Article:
Police posted at Justices’ homes, Supreme Court after ruling

U.S.

(NewsNation) — Flyers advertising a “Night of Rage” were posted Friday throughout Washington, D.C., calling for people to “hit the streets” in the wake of the Supreme Court decision that overturned Roe v. Wade, but major abortion-rights groups have denounced threats of violence.

The D.C. Metro Police Department announced it will have a heavy presence around the Supreme Court for the next several days in the wake of Friday’s controversial ruling that removed federal protections for abortion nationwide.

In a joint statement issued Friday, Planned Parenthood Federation of America, NARAL Pro-Choice America, and the Liberate Abortion Campaign distanced themselves from potential violent responses to the Supreme Court ruling.

“We reject the tactics and threats of groups that use destruction and violence as a means to an end,” the statement read. “They do not speak for us, our supporters, our communities, or our movement. We are committed to protecting and expanding access to abortion and reproductive freedoms through peaceful, non-violent organizing and activism.”

Attacks on groups from either side of the highly divisive issue have been ramping up in anticipation of the Supreme Court’s decision, especially since a draft of Friday’s opinion was leaked more than a month ago.

“The Metropolitan Police Department (MPD) has initiated a full departmental activation through Tuesday, June 28th to support demonstration,” the department said in a joint statement with the D.C. Homeland Security and Emergency Management Agency.

Federal authorities are investigating a wave of attacks and fire-bombings on anti-abortion crisis pregnancy centers across the country and a group called Jane’s Revenge, which is claiming responsibility.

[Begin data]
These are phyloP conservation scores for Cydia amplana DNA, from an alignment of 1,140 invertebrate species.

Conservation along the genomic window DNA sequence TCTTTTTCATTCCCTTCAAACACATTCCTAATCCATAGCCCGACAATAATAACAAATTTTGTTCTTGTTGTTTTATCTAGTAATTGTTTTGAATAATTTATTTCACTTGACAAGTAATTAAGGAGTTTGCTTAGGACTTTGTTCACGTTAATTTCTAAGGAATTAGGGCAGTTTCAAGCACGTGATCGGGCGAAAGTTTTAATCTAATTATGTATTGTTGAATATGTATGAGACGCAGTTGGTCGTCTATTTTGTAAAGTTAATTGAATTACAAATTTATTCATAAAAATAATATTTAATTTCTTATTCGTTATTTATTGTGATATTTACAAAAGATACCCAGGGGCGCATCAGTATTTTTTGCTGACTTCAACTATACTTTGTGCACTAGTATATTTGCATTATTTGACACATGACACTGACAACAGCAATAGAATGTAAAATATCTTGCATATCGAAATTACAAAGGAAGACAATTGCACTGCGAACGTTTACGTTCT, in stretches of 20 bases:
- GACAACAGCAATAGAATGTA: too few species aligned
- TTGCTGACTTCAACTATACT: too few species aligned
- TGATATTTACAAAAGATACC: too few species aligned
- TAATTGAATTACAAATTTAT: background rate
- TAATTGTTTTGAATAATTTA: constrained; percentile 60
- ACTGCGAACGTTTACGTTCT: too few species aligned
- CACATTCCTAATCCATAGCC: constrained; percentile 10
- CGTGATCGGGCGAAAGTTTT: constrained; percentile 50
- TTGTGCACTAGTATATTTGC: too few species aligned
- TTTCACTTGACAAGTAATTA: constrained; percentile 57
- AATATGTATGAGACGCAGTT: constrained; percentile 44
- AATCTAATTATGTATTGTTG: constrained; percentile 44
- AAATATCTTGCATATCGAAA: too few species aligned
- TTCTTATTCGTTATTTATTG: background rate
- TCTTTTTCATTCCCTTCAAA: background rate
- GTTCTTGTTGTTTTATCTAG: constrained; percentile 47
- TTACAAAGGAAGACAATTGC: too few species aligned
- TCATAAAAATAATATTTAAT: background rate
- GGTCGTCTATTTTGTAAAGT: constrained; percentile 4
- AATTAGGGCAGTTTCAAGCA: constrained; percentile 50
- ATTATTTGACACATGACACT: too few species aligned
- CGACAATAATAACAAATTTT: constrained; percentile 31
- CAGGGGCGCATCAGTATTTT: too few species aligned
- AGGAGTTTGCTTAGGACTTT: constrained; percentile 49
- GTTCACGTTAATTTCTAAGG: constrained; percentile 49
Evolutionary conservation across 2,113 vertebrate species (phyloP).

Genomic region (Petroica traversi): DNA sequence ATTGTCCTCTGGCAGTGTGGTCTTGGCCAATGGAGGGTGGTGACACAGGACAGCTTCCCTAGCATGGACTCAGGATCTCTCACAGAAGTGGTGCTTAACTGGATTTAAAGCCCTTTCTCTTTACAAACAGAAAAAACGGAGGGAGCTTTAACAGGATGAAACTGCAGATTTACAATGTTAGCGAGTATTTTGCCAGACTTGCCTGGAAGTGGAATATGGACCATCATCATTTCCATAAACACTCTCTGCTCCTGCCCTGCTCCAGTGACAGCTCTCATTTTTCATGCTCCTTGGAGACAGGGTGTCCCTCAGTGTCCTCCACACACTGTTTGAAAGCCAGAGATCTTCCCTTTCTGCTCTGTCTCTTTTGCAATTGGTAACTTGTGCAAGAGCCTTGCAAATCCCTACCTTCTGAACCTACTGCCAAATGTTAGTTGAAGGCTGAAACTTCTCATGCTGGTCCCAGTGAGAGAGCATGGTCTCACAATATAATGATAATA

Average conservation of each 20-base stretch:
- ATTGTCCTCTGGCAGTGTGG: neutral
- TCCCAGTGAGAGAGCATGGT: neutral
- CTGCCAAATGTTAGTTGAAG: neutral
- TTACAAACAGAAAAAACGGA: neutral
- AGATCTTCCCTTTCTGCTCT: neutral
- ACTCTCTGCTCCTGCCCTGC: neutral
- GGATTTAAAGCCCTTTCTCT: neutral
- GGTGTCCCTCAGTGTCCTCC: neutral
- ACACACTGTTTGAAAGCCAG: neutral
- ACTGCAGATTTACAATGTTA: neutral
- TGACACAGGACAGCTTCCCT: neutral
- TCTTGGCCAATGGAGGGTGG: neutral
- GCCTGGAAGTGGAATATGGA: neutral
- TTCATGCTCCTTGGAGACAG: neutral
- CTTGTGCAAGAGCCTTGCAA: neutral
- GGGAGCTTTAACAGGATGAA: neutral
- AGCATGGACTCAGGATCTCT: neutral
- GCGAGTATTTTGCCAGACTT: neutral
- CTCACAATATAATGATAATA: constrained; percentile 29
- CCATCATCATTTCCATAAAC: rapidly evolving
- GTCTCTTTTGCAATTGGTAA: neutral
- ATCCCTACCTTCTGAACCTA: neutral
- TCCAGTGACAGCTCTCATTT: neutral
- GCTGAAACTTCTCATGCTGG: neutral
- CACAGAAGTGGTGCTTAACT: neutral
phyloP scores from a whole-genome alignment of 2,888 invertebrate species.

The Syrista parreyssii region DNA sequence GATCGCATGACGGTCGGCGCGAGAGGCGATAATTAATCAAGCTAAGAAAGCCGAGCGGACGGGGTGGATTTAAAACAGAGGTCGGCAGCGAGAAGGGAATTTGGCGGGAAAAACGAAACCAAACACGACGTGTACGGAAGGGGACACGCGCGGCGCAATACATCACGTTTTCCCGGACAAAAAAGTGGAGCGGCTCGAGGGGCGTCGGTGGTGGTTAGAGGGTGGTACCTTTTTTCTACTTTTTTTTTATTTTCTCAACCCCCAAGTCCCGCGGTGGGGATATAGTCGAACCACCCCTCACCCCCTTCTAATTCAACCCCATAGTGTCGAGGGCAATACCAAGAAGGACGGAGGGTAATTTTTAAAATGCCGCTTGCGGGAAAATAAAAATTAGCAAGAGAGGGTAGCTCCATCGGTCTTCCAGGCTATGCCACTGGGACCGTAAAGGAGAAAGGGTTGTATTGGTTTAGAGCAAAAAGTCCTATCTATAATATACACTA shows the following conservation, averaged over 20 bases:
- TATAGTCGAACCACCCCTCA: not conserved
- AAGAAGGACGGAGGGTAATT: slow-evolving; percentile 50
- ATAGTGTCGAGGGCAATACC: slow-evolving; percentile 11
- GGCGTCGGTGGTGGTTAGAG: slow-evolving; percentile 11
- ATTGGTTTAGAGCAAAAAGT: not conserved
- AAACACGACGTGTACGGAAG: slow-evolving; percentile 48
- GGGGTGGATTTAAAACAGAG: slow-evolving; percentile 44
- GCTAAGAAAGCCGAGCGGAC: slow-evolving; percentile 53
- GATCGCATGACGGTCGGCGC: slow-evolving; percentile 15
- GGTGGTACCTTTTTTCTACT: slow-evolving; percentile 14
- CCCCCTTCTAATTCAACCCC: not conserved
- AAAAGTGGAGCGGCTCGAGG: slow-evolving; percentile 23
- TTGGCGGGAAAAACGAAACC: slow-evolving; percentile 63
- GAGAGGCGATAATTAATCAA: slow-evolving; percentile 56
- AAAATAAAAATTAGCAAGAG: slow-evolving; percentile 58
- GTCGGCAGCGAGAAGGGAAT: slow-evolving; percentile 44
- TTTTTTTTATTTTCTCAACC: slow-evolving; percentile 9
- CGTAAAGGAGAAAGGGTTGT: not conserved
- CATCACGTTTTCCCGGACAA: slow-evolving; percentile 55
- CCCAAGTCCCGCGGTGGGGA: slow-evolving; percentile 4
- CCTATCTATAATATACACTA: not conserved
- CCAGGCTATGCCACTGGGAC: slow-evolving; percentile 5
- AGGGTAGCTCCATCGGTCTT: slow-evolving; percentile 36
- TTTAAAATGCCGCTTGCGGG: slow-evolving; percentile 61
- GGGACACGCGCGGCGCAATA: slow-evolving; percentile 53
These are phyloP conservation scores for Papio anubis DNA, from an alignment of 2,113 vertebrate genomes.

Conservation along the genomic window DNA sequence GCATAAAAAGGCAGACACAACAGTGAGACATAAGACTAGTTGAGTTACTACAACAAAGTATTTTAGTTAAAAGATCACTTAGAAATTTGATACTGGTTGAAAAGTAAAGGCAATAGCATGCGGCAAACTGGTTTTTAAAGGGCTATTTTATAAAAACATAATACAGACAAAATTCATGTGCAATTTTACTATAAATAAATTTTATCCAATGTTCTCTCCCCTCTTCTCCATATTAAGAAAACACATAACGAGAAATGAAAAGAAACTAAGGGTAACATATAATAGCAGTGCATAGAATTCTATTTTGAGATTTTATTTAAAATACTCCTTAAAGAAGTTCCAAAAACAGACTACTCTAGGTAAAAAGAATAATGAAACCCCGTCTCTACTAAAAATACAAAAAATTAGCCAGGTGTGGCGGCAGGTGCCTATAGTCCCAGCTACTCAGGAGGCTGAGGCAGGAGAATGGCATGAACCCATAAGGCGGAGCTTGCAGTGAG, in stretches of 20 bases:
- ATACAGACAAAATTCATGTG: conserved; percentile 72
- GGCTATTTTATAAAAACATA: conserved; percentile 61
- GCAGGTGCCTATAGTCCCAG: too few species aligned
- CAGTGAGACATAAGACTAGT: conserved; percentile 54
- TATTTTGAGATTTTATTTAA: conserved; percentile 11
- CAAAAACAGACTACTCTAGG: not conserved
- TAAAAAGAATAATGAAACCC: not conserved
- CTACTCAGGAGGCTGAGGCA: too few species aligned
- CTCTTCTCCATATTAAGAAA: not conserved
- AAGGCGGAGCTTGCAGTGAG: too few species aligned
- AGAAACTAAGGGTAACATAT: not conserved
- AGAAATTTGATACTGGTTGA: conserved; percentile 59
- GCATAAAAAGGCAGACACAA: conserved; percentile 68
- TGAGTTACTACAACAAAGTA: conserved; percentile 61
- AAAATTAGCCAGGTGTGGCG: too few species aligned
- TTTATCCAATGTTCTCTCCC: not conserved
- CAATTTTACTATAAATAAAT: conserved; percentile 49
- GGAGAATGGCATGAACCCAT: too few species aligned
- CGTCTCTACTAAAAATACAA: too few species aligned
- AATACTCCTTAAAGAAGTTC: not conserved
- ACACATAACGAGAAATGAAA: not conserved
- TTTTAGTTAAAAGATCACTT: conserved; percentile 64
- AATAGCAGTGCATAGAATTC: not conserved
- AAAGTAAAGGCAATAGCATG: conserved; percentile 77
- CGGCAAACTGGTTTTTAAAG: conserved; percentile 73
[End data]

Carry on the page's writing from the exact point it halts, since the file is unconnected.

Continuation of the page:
“Americans’ freedom of speech and right to peacefully protest are fundamental Constitutional rights,” a DHS spokesperson told NewsNation. “Those rights do not extend to violence and other illegal activity. DHS will continue working with our partners across every level of government to share timely information and to support law enforcement efforts to keep our communities safe.” 

U.S. Rep. Nancy Mace, R-S.C., called for a congressional investigation into Jane’s Revenge in a letter penned Thursday.

“We are concerned about increased violence on these kinds of pregnancy centers and faith-based institutions around the country,” Mace said.

President Biden spoke shortly after the ruling came down and called for only peaceful responses.

“We must stand against violence in any form,” Biden said. “Regardless of your rationale.”

The New York Times reported that Sens. Charles E. Grassley, R-Iowa, and Rob Portman, R-Ohio, wrote the Justice Department and Department of Homeland Security and asked for additional security for the Supreme Court justices.

Security for Supreme Court justices and their families was recently increased after congressional action following a recent threat against Justice Brett Kavanaugh.

Some safeguards for abortion providers were already in place heading into Friday.

Fourteen states and Washington, D.C., prohibit certain actions aimed at abortion providers, according to the Guttmacher Institute, a women’s rights research nonprofit. Of those, three states have established bubble zones that limit protesters’ physical access to a clinic entrance or driveway.

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